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How do hardware profiles work in Microsoft Virtual Machine Manager?

The Microsoft System Center Virtual Machine Manager allows the creation of hardware profiles, which help to provision virtual storage. Brien Posey explains how to use the tool.

Hardware profiles in Microsoft System Center Virtual Machine Manager 2012 R2 accomplish a couple of different things. First and foremost, they establish hardware allocations for virtual machines. A Microsoft Virtual Machine Manager hardware profile can be thought of as a hardware provisioning template. When a new virtual machine is created, its hardware allocation can be configured manually or it can be based on an existing hardware profile. As such, hardware profiles are designed to reduce the amount of work involved in creating virtual machines (or to allow for automatic virtual machine creation), while also ensuring that virtual machines are provisioned in an uniform manner.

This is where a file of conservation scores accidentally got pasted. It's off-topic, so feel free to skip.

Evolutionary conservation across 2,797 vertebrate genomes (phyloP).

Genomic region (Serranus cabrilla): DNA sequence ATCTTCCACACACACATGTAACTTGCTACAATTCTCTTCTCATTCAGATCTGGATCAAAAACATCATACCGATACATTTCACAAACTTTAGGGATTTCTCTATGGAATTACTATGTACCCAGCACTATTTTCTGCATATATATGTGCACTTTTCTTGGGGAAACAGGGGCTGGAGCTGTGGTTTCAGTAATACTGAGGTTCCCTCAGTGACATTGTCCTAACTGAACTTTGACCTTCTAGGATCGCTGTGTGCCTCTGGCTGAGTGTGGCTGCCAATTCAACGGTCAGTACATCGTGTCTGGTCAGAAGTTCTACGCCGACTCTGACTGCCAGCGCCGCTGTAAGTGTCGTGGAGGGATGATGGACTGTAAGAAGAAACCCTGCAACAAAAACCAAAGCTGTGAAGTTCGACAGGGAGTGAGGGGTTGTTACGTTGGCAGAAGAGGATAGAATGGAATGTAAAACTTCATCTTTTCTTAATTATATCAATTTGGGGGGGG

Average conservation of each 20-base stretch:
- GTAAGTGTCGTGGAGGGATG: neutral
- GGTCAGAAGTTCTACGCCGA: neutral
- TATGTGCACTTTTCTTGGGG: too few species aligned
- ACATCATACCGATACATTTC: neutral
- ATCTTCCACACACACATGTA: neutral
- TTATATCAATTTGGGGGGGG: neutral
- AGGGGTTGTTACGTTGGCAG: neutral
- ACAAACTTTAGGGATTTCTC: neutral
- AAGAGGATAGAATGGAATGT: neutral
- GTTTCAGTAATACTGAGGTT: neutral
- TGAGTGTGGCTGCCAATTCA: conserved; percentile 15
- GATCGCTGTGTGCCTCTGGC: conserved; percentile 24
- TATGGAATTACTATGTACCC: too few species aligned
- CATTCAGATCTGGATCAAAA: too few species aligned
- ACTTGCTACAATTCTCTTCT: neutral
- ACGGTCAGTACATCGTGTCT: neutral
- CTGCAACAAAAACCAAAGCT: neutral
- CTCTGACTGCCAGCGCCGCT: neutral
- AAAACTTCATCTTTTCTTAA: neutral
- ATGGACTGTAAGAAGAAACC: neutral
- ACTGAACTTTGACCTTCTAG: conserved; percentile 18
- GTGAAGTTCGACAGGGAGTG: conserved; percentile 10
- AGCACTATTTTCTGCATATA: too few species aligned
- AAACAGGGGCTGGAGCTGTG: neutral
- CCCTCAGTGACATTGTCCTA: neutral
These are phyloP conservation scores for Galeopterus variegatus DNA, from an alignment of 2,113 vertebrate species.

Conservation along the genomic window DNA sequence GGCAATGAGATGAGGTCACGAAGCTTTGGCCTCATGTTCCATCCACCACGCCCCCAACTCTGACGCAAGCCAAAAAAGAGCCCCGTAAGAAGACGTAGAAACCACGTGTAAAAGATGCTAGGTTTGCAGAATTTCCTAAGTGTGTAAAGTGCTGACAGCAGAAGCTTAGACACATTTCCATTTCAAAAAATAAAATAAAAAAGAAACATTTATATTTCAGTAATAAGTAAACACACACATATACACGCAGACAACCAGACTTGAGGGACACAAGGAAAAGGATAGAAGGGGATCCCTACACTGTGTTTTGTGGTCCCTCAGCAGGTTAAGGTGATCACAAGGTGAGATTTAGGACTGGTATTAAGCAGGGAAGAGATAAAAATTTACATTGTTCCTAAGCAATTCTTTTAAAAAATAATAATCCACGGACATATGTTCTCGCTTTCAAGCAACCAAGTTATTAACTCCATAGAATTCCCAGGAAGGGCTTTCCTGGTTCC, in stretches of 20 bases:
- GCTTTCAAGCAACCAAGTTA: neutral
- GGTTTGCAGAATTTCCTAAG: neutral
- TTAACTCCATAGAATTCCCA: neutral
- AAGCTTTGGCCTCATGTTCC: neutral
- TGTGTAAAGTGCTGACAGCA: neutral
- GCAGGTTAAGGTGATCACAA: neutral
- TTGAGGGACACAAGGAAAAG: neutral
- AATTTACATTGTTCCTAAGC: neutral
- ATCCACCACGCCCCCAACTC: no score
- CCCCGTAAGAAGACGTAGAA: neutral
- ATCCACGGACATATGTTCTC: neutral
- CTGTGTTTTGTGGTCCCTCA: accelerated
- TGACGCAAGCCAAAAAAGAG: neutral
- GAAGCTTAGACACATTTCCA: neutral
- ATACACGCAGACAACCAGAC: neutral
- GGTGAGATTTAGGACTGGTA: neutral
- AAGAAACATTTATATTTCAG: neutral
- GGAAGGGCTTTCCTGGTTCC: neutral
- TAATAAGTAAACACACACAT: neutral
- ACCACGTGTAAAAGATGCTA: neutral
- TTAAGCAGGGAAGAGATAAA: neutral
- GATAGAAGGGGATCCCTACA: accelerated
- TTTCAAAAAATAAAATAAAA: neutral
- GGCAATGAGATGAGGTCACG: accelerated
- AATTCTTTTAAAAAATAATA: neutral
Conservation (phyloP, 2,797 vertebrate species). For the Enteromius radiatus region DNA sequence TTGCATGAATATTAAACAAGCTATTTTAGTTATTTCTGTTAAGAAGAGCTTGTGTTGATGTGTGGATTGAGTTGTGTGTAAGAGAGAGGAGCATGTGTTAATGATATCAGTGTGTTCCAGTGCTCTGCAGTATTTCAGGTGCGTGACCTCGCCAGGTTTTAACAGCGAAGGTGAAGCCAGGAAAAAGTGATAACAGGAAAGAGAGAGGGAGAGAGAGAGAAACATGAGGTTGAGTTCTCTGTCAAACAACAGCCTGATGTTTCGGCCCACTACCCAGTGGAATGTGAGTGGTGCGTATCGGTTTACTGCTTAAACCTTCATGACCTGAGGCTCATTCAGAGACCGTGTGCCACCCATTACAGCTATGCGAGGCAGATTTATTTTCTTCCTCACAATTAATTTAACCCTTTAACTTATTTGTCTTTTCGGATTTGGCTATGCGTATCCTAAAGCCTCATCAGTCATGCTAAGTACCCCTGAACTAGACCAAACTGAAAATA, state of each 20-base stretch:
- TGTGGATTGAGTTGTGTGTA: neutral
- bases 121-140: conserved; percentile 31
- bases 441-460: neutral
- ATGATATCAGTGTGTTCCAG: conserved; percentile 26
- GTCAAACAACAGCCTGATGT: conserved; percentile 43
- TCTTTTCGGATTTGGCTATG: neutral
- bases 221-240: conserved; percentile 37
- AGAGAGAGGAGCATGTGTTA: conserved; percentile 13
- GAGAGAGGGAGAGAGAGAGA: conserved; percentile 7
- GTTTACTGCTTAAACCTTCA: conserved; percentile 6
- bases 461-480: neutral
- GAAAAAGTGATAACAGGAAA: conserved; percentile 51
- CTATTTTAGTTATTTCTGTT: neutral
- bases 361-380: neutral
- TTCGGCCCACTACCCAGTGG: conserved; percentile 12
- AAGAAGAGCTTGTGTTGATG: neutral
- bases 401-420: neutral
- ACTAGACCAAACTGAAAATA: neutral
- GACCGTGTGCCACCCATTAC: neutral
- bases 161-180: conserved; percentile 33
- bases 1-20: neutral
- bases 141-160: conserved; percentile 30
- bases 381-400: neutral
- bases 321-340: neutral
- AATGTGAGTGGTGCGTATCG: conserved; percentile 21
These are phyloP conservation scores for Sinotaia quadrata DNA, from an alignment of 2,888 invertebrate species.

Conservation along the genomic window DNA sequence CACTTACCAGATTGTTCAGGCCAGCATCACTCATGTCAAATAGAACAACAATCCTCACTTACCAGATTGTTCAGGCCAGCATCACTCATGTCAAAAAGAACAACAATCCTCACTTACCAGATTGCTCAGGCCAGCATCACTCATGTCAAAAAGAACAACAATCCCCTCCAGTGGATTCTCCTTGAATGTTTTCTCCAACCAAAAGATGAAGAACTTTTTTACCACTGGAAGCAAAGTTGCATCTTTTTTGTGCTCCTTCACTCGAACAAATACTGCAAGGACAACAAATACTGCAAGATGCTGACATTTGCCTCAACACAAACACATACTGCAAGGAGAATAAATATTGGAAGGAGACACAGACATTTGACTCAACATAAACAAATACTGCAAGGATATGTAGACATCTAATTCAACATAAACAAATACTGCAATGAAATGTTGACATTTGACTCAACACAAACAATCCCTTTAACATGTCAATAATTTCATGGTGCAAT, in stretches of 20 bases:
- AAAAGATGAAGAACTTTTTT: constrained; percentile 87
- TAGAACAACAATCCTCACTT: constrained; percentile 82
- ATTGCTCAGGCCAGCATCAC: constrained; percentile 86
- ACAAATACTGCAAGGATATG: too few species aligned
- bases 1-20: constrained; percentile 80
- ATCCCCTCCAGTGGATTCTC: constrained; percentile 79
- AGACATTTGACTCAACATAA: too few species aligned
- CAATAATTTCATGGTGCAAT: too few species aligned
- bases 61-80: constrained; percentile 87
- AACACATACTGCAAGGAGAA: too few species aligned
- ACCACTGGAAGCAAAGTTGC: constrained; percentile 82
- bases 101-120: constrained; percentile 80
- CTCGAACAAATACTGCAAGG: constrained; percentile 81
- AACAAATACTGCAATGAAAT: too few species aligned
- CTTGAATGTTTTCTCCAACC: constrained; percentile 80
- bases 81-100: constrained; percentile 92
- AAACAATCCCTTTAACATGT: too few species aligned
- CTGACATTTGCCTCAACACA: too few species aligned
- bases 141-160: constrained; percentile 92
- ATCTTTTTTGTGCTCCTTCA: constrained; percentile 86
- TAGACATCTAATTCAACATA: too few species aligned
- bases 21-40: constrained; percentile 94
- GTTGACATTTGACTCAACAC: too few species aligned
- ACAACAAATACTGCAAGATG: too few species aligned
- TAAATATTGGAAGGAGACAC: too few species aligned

Virtual machine storage can be configured as a part of a hardware profile, but the exact storage configuration options that are available vary based on a couple of factors. The first of these factors is the virtual machine generation. When you create a new hardware profile, you are asked to designate this. Generation 1 hardware profiles expose an IDE controller, a SCSI controller and a virtual DVD drive. If you choose to create a Generation 2 hardware profile, a SCSI controller is created, as is a virtual DVD drive, but the virtual DVD drive can be linked only to an ISO file, not to a physical DVD drive. Virtual hard disks are not created as a part of a hardware profile regardless of generation.

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Although the storage options exposed through the hardware profile do not change based on the hypervisor selected, a hardware profile cannot be validated if it contains virtual storage hardware provisioning options that are not compatible with the hypervisor selected in the "compatibility" section.

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